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Author Topic:   Jacksonville, Florida Fishing Report
Captain Jim Hammond
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posted 15 April 2001 14:59           Edit/Delete Message   Reply w/Quote
Redfish on Gold Spoons


Last week, I had the opportunity to try something new for me. I threw, Capt. Mikes, weedless Gold Spoons in the flooded grass (high tide) for Redfish. This was the first time that I had done this style of fishing, with Capt. Mikes Gold Spoons.


On the Fly:
For those of you that prefer to throw a fly, Orvis makes a fly called Kirk's Spoon Fly that comes in gold and red or gold and blue. This fly will work as well as the spoon that I will be describing in this story. They can be purchased by going to Orvis.com, then flies, then saltwater, then redfish. They are on the bottom of that page. The style of fishing that I describe in the following paragraphs, works with the fly just as well as with the rod and reel. The distance of the cast needs to be about 70 to 80 feet. I like a 20 to 30 pound fluorocarbon leader as long as you can cast.


I started by letting my videographer wear me out, on top water plugs, until the tide got up high enough to have the grass covered with fishy water. I then eased my Honda powered Carolina Skiff, to an area that I was pretty sure would hold some reds and maybe a trout or two.

This type of fishing can be a visual type (meaning you can see the fish that you are trying to catch), so keep you ears and eyes open.

The Spot:
Look for this grass with thin grass coming out into the water. It does not take a big patch of grass to hold fish. You will also need moving water. I like the last of the incoming and the first of the outgoing.

Use you eyes and ears:
After I have arrived at a spot that I think might hold fish, I like to shut down the Honda and ease along from a distance with the trolling motor and look and listen. These fish are generally feeding on small baitfish that are cruising the edges of the grass and when they strike at these bait, they make a lot of noise and leave foam and bubbles on the surface. When I see this and I am ready to cast and close enough, this fish is as good as caught.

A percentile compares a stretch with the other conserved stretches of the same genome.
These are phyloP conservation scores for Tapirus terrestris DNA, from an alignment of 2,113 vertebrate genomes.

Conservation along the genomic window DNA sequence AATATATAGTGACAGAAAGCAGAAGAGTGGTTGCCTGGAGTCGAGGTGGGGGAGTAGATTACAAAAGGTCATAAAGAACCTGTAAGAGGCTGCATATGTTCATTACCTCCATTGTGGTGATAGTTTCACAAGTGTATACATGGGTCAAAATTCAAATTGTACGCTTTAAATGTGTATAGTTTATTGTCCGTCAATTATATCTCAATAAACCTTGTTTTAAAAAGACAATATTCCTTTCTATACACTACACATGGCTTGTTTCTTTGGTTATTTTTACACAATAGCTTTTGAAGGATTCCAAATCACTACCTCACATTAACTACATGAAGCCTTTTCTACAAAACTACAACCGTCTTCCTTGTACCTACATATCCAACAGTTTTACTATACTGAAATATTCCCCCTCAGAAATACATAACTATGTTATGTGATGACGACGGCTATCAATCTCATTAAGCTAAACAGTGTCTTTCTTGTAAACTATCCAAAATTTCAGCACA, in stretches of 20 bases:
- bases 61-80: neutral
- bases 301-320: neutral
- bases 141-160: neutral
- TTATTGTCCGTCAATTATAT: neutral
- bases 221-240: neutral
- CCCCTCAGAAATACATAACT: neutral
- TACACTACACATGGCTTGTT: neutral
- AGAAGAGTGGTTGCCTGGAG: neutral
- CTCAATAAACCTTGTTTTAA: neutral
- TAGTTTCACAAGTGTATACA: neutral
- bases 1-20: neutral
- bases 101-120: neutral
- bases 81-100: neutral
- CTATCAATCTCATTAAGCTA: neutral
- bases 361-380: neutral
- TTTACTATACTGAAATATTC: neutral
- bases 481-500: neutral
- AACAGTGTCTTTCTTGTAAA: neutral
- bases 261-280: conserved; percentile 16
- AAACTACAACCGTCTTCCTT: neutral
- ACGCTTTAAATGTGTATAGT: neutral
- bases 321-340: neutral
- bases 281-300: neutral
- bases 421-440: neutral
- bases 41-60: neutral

Now that we have arrived and been quite, for a few minutes, it is time for the fish catching part of this trip. Ease along the grass edges looking for any disturbance on the surface or any movement of the grass. This is almost always a fish in pursuit of something to eat. When you see these movements toss your Capt. Mikes gold spoon past the movement and slowly work it through the grass.

Your Cast:
Try to stay as far away from your target as possible. I like to make cast around 80 to 100 feet. By staying away from your target you seem to spook less fish.


Working the Spoon:
I like to, as soon as the spoon hits the water start retrieving it. This prevents it from sinking to the bottom. Remember, the bait that these fish are after are not on the bottom, so they are not looking down, they are looking for something on the surface. Another reason that you do not want the spoon to sink to the bottom is that it disturbs the grass and this will scare the fish that you are trying to catch.

The pattern that seems to work the best for me, is to toss the bait on the edge, where the thin grass meets the thick grass. As soon as the spoon hits the water start you retrieval back to the boat. Lift up on the rod tip for your retrieval and then, crank the reel handle to take up the slack as you lower the rod tip. Let the spoon settle about six inches then start your retrieval. Repeat his pattern all of the way thru the grass and about 10 feet off of the grass. By doing this, I don't let the spoon get hung in the grass and it is constantly moving.